Effective Executive Compensation Strategies To Reduce Alternative Minimum Tax Exposure

Thursday, February 1, 2007 - 00:00

Editor: Would you tell our readers about Amper, Politziner & Mattia's Corporate Executive Services Group.

Maglio: The Corporate Executives Service Group works on an ongoing basis as a resource to companies and executives. Typically, with quarterly planning meetings, conference calls and electronic communications throughout the year, we can plan ahead to avoid surprises. The biggest issues that we face include working with clients who are caught with additional taxes due because they were not properly guided on the potential alternative minimum tax (AMT) exposure that could result from their compensation plans, specifically incentive stock options (ISOs).

When engaged by companies to assist their executives, we talk about these issues continuously and develop quarterly tax projections so we can avoid these potential exposures. We can then develop models showing various scenarios so we understand and address these issues long before any action is taken. We work with clients several years in advance of inevitable actions (i.e. option exercises) so that they can take advantage of the windows of opportunity that allow then to exercise their options while minimizing tax exposures and taking advantage of available tax credits.

Editor: The AMT has received a lot of attention with many individuals calling for it to be reformed or repealed. Would you provide our readers with an overview of the AMT?

Maglio: The AMT has received a lot of attention because of the parody between that rate and the reduced income tax rates. All taxpayers perform a parallel calculation of their ordinary income tax and the AMT and pay the higher of the two. As the ordinary tax rates have been reduced, the AMT rate has stayed the same which has led to greater exposure to the AMT.

When calculating the AMT, a taxpayer is unable to take advantage of deductions normally available for ordinary income taxes. For instance, taxpayers normally receive a deduction for the state income taxes on their federal income tax return. Therefore, there is a greater chance that as ordinary income tax decreases because of this type of deduction, the AMT may be higher because these deductions are excluded. Furthermore, specific to corporate executives, the income associated with ISO's is included in the calculation for AMT, while excluded from ordinary income if certain criteria are met.

Editor: In order to attract talented individuals to serve as executives in their organizations, many companies offer stock option grants which may result in payment of taxes under the AMT. Would you tell our readers about the key differences between Nonqualified Stock Options (NSOs) and Incentive Stock Options (ISOs) with respect to the AMT?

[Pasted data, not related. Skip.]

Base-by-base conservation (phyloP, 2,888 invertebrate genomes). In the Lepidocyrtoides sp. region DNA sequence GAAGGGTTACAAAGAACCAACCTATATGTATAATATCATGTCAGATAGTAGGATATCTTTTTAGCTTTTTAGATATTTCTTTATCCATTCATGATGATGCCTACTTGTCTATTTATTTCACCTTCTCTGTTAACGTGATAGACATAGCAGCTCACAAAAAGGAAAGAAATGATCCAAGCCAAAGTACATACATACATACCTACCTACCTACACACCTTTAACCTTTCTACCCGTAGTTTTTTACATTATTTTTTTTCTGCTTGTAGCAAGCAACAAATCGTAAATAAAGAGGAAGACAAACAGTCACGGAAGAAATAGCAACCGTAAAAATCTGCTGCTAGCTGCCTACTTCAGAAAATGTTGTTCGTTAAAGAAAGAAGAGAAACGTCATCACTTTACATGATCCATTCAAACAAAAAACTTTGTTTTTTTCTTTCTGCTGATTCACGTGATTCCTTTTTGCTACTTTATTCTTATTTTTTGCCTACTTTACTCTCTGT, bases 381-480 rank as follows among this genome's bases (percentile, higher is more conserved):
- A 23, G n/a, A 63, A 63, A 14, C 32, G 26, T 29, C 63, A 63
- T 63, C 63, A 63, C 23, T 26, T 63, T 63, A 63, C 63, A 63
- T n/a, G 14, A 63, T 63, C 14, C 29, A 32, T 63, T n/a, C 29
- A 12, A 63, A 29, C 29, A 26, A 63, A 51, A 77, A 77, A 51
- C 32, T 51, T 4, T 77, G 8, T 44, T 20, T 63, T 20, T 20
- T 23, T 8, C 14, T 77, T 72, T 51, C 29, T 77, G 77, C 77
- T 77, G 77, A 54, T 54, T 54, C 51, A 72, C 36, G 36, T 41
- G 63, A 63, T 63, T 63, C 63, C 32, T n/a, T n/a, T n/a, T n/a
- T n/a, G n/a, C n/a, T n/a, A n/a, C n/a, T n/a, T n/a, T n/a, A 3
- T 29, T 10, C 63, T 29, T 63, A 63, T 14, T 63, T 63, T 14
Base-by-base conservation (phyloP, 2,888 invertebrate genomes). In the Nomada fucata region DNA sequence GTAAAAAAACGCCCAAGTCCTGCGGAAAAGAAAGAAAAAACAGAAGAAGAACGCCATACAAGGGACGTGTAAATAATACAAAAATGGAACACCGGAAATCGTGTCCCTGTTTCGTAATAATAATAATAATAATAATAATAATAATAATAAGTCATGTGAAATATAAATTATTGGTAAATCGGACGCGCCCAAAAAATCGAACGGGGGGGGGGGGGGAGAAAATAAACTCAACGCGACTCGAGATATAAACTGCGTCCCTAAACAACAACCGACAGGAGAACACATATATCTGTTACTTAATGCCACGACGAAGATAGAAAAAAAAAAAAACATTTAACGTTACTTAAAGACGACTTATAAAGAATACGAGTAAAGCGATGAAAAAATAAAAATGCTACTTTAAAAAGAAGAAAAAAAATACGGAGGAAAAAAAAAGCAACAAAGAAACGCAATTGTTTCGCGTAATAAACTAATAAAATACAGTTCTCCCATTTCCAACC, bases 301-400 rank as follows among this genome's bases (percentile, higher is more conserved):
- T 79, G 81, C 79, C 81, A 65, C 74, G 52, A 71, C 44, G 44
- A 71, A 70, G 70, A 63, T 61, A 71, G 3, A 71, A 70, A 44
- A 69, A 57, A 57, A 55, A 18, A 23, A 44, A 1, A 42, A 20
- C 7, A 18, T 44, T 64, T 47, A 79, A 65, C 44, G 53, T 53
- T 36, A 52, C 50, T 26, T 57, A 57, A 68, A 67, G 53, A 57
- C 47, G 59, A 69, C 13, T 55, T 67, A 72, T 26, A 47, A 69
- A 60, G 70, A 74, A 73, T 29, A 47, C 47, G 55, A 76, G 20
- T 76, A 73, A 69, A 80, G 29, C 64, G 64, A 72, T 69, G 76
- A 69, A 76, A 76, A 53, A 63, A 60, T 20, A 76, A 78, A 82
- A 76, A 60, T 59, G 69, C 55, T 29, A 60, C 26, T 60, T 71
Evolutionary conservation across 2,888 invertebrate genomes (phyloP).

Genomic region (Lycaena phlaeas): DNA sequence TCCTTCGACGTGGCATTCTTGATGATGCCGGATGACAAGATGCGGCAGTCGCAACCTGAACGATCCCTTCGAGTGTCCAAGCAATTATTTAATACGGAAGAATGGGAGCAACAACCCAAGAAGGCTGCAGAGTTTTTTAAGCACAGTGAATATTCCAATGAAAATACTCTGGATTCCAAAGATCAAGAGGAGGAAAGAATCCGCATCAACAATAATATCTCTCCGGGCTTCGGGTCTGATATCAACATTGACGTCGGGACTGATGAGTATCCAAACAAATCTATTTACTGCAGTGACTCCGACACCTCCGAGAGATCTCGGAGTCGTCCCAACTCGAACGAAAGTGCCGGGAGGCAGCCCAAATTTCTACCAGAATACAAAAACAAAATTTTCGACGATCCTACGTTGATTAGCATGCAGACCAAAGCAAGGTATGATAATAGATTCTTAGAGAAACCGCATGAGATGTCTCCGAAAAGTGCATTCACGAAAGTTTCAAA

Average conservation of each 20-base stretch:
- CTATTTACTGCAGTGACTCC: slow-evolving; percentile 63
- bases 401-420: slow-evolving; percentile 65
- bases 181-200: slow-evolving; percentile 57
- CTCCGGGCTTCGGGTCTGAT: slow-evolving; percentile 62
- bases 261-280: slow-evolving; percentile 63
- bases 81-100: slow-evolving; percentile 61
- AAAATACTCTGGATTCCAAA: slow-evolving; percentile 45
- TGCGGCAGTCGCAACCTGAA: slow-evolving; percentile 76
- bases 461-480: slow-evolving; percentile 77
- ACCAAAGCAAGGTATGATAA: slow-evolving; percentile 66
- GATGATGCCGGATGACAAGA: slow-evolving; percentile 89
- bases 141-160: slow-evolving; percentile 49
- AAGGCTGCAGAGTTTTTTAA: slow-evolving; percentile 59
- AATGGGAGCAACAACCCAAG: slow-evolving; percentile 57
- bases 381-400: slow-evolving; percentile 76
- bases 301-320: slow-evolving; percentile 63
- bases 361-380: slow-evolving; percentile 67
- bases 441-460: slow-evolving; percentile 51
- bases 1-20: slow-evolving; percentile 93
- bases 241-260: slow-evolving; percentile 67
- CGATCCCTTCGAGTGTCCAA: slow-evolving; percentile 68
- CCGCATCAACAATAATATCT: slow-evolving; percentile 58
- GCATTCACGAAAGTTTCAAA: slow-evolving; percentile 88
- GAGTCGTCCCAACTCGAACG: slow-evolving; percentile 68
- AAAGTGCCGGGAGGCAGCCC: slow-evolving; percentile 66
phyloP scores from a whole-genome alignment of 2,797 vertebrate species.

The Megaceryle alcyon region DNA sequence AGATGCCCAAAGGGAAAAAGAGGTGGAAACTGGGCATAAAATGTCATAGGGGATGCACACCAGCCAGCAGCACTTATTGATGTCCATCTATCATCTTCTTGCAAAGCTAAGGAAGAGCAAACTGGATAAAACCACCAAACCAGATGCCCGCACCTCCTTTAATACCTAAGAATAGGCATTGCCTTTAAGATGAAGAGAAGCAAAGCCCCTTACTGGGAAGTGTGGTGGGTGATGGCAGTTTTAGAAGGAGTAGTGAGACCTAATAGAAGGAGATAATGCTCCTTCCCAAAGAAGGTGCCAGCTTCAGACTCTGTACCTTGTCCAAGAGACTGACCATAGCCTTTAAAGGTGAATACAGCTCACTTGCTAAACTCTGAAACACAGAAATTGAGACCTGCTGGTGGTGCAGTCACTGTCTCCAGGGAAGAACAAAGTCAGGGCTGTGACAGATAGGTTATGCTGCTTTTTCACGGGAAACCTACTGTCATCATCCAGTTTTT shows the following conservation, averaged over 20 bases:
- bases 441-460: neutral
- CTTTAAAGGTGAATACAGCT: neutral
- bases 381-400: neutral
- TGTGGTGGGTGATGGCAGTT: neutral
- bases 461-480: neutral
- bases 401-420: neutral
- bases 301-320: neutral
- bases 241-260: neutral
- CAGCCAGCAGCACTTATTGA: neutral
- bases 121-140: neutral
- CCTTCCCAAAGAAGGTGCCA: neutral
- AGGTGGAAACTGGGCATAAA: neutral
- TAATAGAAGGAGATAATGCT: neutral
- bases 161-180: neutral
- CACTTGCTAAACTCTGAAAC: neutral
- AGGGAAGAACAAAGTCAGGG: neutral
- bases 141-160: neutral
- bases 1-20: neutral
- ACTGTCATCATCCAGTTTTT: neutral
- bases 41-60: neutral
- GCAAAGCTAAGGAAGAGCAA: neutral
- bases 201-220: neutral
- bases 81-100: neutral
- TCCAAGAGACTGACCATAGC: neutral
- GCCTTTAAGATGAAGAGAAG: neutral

Maglio: There is an income tax distinction between the two types of stock options that companies issue executives and employees. An executive or employee who receives NSOs is taxed on the spread between the fair market value of the stock at the time of exercise and the exercise price of the option. That spread is treated as ordinary income and taxed as other wages or bonuses.

ISOs offer executives a preferential tax treatment. That same spread is not considered ordinary income at the time of exercise as long the person holds the underlying shares of stock for one year from the date of exercise and two years from the date the options were granted. If these conditions are met, the taxpayer will pay long-term capital gains tax on the difference between the fair market value of the stock when sold and the strike price of the option.

Despite the advantage of paying tax at a lower long-term capital gains rate rather than a higher ordinary tax rate for ISOs, executives should be aware of the possibility that they will have to pay the AMT in the year the ISOs are exercised. In that year the taxpayer must include the spread between the fair market value of the stock and the exercise price of the option as part of his AMT calculation. As a result there may be AMT due which would diminish the preferential tax treatment that would otherwise be received.

Editor: Does the IRS provide relief for taxpayers who have to pay the AMT because they exercised their ISOs?

Maglio: As long as the executive is not subject to the AMT in the year that the stock is sold, he may be entitled to a credit for at least a portion of the AMT that was originally paid. Also, the resulting gain from the sale of the stock would have a higher basis for the AMT calculation for that year. Any unused AMT credit can be carried forward and applied in years that the individual is not subject to the AMT.

This is a great time of year to begin proper strategizing and planning with clients who have ISOs to avoid these types of exposures. We will typically sit down with a client and orchestrate the timing of stock sales to mitigate their exposure to AMT, discuss the effects of an ISO exercise, and concentrated equity positions while taking advantage of the AMT credits.